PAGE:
Plaintiffs’ argument is based principally on section 517’s language that IWC wage orders adopted by July 1, 2000, must be “consistent with this chapter,” that is, consistent with the provisions of AB 60. (Stats. 1999, ch. 134, § 11.) “ ‘[C]onsistent with this chapter,’ ” plaintiffs contend, “included a requirement that the IWC wage order be consistent with section 512 from the moment the Eight-Hour-Day Restoration and Workplace Flexibility Act of 1999 was enacted. Section 516 specifically granted the IWC authority to adopt wage orders related to meal periods, but did not grant authority to disregard the minimum standards established in the Act in section 512.” Plaintiffs construe the phrase “notwithstanding any other provision of law” in former section 516 narrowly: “The correct reading is that the IWC was authorized to adopt orders as to break periods and meal periods even if another law limited IWC’s authority to adopt such orders, not that the IWC could disregard all existing law in exercising its authority.”
This reading of the statutory language is unpersuasive. It ignores the broad sweep of the phrase “notwithstanding any other provision of law.” (Arias v. Superior Court (2009) 46 Cal.4th 969, 983, 95 Cal.Rptr.3d 588, 209 P.3d 923, italics omitted [describing “notwithstanding any other provision of law” as a “ ‘ “term of art” ’ [citation] that declares the legislative intent to override all contrary law”].) We need not define the outermost parameters of the phrase in order to conclude that there is no reason to read it in former section 516 to exclude from its scope the law regarding meal periods found in section 512(a). The two provisions were adopted simultaneously as part of the same legislation and in order to further a common purpose. Moreover, at the time the IWC adopted the disputed wage order, the phrase “consistent with this chapter” in section 517 meant consistency not only with section 512(a) but also with former section 516, which by its terms authorized the IWC to make rules about meal periods “notwithstanding any other provision of law.”
The more natural way to reconcile the phrases “notwithstanding any other provision of law” of former section 516 and “consistent with this chapter” in section 517 is to give them their literal meaning. The main purpose of AB 60, the Eight Hour Day Restoration Workplace Flexibility Act of 1999, was to restore overtime for a nonexempt employee working more than eight hours a day. “[C]onsistent with this chapter” means that IWC orders going forward can no longer disregard daily overtime. But even as AB 60 limited the discretion of the IWC in that and other respects, it explicitly retained in former section 516 the IWC’s rulemaking prerogative, “notwithstanding any other provision of law,” with respect to “break periods, meal periods and days of rest,” limited only by a requirement that any rules be “consistent with the health and welfare” of affected workers. (Stats. 1999, ch. 134, § 10.)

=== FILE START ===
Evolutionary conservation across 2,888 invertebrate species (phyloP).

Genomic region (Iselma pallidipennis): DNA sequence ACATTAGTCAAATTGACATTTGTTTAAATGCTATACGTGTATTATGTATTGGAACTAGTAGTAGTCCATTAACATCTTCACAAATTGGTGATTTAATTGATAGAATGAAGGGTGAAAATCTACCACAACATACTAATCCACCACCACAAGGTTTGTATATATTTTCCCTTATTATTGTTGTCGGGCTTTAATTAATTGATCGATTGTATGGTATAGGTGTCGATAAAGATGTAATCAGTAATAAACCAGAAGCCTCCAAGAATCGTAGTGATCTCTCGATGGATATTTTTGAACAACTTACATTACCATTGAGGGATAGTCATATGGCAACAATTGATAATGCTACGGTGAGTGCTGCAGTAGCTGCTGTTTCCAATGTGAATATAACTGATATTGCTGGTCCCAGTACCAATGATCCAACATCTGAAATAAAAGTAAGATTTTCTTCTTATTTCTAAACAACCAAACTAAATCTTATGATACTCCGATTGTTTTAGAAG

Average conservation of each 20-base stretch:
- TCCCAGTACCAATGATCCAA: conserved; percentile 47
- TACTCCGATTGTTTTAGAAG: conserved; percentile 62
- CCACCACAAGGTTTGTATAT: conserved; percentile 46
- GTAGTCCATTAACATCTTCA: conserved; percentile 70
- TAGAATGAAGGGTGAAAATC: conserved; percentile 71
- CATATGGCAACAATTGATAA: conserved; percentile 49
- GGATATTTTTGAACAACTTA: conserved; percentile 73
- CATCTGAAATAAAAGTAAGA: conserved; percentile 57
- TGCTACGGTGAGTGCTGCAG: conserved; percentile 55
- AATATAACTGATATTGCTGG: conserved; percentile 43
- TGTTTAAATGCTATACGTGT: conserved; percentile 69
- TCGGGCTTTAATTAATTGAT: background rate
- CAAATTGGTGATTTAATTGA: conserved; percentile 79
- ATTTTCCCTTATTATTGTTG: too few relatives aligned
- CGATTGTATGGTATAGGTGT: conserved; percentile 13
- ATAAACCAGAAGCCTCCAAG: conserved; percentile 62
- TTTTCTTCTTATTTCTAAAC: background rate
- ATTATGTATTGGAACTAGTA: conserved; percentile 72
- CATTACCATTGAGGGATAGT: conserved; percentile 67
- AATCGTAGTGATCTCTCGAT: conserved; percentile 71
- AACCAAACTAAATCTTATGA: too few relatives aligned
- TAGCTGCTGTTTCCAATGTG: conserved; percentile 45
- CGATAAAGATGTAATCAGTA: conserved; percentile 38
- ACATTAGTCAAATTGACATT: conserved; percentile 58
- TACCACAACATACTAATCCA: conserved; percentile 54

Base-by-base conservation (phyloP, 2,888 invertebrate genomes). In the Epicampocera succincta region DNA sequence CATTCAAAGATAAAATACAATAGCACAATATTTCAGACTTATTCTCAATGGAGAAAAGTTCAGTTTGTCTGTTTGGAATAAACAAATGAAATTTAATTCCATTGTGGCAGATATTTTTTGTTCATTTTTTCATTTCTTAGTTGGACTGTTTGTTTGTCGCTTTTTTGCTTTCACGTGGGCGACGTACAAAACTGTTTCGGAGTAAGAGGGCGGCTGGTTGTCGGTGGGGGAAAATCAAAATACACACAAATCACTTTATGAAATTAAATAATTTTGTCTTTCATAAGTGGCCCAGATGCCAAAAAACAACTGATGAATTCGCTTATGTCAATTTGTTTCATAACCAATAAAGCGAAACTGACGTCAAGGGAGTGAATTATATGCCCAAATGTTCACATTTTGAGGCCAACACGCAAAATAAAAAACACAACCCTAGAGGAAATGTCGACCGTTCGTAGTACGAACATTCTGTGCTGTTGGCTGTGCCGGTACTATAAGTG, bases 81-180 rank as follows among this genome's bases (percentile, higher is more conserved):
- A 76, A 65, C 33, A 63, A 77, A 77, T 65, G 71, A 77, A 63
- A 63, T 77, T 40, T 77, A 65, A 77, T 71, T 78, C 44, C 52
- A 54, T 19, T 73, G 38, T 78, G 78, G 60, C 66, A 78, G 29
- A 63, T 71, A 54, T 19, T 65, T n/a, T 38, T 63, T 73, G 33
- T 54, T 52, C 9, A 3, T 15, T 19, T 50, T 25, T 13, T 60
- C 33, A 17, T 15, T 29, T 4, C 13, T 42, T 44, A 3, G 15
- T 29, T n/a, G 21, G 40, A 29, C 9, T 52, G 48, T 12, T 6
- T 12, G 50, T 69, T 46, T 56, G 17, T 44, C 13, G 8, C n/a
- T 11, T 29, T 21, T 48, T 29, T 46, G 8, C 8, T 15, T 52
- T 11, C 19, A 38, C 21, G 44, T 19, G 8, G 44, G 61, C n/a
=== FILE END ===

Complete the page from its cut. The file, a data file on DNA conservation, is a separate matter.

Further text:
Read literally, the “notwithstanding” phrase undoubtedly gives broad powers to the IWC. That literal reading makes sense in this context. The Legislature’s broad delegation to the IWC is consistent with its recognition that the IWC is constitutionally authorized (Cal. Const., art. XIV, § 1), and has been long understood to have the power, to adopt rules nearly co-equal to legislative enactments. (See Brinker, supra, 53 Cal.4th at pp. 1026–1027, 139 Cal.Rptr.3d 315, 273 P.3d 513.) Only after section 11(D) was adopted did the Legislature, through SB 88, further limit the IWC’s discretion by requiring any rules about meal periods to be consistent with section 512. Accordingly, we reject Gerard’s statutory argument and the related argument that section 11(D) was beyond the scope of the authority that the Legislature conferred on the IWC. (See Agnew v. State Bd. of Equalization (1999) 21 Cal.4th 310, 321, 87 Cal.Rptr.2d 423, 981 P.2d 52.)
Plaintiffs cite Brinker and a Court of Appeal case for the proposition that the IWC may not exercise its authority under section 516 in ways that contravene section 512. (Brinker, supra, 53 Cal.4th at p. 1043, 139 Cal.Rptr.3d 315, 273 P.3d 513; Bearden v. U.S. Borax, Inc. (2006) 138 Cal.App.4th 429, 438, 41 Cal.Rptr.3d 482.) But those cases concern the meaning of section 516 after SB 88 went into effect, not the meaning of former section 516.